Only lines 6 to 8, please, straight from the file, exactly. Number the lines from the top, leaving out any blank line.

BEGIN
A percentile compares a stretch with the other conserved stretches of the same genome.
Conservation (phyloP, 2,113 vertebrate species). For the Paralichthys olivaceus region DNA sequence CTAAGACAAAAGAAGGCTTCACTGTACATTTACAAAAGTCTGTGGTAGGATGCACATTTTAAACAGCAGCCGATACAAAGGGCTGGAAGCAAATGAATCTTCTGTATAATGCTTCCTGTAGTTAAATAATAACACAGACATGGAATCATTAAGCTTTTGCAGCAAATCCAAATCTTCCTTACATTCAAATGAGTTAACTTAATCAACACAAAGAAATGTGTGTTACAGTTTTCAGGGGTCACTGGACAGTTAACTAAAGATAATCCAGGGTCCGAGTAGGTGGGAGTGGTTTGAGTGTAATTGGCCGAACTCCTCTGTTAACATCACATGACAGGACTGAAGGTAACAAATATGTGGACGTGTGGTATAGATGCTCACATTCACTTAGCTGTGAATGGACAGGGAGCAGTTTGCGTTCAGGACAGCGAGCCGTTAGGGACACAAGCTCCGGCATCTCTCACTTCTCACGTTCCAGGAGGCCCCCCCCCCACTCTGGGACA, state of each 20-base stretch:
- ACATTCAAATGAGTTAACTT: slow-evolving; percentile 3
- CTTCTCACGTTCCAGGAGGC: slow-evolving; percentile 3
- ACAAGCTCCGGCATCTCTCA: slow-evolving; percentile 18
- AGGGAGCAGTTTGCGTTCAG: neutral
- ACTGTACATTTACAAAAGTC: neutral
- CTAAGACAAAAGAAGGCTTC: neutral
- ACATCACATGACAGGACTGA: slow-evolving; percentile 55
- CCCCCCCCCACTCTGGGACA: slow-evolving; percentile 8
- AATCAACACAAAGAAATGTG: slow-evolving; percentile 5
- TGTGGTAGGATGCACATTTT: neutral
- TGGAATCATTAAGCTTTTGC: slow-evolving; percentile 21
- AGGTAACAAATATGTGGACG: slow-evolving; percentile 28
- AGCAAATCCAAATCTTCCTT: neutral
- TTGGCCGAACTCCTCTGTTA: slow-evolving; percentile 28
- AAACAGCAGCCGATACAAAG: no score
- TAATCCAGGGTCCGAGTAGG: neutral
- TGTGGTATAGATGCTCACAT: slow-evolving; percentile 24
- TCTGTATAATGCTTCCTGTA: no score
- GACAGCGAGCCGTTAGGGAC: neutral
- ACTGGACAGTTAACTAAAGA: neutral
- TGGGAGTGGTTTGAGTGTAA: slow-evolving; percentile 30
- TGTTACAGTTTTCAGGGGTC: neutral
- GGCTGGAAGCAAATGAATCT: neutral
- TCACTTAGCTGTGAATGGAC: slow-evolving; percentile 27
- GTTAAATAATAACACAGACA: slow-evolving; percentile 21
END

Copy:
- AGGGAGCAGTTTGCGTTCAG: neutral
- ACTGTACATTTACAAAAGTC: neutral
- CTAAGACAAAAGAAGGCTTC: neutral